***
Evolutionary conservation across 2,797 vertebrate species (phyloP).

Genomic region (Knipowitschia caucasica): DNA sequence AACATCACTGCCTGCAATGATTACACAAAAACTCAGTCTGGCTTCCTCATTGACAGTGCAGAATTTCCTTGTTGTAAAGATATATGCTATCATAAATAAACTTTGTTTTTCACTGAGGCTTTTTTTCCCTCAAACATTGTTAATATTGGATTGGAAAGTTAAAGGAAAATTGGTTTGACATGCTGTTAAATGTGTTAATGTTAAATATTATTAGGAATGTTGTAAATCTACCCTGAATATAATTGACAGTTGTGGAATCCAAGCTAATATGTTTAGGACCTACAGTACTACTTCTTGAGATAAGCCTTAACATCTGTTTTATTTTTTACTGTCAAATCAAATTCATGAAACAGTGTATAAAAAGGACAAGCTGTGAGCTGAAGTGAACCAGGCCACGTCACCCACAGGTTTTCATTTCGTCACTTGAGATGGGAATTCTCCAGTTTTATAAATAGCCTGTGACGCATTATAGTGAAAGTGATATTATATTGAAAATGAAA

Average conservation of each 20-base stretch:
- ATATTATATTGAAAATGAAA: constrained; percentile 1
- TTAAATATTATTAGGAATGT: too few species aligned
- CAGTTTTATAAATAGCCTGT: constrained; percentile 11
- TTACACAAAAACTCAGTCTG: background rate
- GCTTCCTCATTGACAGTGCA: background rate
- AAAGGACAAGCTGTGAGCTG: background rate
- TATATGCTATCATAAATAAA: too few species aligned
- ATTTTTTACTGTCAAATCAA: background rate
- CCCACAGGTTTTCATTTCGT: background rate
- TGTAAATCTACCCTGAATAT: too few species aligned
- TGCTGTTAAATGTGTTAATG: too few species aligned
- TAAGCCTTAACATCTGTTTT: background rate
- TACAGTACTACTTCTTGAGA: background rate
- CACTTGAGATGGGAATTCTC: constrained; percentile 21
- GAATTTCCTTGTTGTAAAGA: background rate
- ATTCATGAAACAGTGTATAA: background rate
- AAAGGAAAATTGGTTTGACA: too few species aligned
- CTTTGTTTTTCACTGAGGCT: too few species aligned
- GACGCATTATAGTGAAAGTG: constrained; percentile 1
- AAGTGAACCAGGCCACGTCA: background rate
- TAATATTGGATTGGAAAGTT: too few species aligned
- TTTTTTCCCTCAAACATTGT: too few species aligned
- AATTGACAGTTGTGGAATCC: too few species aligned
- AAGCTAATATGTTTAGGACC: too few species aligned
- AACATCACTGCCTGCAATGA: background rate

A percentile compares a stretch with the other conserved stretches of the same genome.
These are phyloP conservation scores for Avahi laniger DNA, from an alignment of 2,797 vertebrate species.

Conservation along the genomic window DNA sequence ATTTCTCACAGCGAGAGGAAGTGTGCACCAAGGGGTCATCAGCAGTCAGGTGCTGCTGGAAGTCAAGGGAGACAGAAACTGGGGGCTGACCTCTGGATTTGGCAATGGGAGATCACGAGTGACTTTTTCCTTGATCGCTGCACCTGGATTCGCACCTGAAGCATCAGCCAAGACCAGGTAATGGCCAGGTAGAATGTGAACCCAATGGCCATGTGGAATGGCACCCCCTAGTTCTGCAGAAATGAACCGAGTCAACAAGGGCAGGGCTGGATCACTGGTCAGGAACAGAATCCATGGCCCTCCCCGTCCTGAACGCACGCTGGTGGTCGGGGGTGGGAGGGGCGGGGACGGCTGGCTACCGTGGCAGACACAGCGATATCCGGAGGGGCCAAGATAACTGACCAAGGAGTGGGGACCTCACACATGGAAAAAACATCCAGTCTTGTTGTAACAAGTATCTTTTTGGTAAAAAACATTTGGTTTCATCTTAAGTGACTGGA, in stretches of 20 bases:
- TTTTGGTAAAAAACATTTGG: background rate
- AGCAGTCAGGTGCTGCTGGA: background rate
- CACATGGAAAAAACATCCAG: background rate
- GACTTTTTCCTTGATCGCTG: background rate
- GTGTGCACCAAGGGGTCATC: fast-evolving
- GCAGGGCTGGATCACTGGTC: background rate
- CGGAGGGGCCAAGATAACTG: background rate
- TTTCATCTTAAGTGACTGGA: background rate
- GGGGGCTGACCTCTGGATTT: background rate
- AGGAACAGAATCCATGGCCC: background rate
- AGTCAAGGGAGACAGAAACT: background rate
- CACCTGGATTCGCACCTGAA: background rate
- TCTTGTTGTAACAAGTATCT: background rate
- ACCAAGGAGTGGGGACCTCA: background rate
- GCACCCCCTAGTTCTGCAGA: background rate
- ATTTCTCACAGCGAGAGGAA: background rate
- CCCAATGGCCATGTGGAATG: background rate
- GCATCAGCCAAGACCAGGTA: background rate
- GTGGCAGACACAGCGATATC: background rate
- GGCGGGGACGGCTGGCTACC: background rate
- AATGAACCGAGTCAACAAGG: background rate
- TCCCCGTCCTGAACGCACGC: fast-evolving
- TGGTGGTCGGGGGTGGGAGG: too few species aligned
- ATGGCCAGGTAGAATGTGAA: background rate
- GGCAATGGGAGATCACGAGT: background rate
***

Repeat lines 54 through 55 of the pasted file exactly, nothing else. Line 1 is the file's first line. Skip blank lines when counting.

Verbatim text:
- TGGTGGTCGGGGGTGGGAGG: too few species aligned
- ATGGCCAGGTAGAATGTGAA: background rate